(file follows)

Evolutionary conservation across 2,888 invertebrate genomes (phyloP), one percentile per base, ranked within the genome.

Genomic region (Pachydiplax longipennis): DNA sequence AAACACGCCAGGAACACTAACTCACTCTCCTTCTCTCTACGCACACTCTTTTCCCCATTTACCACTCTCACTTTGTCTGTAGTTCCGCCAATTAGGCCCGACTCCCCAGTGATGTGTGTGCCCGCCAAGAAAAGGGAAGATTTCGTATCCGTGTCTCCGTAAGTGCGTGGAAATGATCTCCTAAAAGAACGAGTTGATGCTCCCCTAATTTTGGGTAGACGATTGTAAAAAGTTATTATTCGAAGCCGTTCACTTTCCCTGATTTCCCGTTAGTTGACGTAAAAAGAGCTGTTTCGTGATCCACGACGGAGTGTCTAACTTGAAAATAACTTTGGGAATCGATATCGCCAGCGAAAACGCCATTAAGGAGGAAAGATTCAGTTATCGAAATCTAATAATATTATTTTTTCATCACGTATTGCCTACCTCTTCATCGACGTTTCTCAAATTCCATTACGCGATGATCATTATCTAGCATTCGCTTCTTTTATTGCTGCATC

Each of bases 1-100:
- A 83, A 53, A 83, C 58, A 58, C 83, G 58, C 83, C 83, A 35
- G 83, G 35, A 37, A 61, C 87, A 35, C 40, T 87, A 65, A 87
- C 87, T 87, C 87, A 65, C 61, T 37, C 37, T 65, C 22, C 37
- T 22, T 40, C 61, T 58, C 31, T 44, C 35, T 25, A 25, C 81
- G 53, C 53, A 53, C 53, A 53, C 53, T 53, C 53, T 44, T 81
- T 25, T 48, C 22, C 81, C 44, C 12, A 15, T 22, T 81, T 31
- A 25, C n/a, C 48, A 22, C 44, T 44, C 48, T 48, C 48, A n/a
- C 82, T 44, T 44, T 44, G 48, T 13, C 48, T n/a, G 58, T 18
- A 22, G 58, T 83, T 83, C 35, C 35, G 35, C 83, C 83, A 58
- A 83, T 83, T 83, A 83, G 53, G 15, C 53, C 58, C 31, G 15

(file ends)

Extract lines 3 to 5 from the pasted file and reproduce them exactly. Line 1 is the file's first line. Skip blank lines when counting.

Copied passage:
Each of bases 1-100:
- A 83, A 53, A 83, C 58, A 58, C 83, G 58, C 83, C 83, A 35
- G 83, G 35, A 37, A 61, C 87, A 35, C 40, T 87, A 65, A 87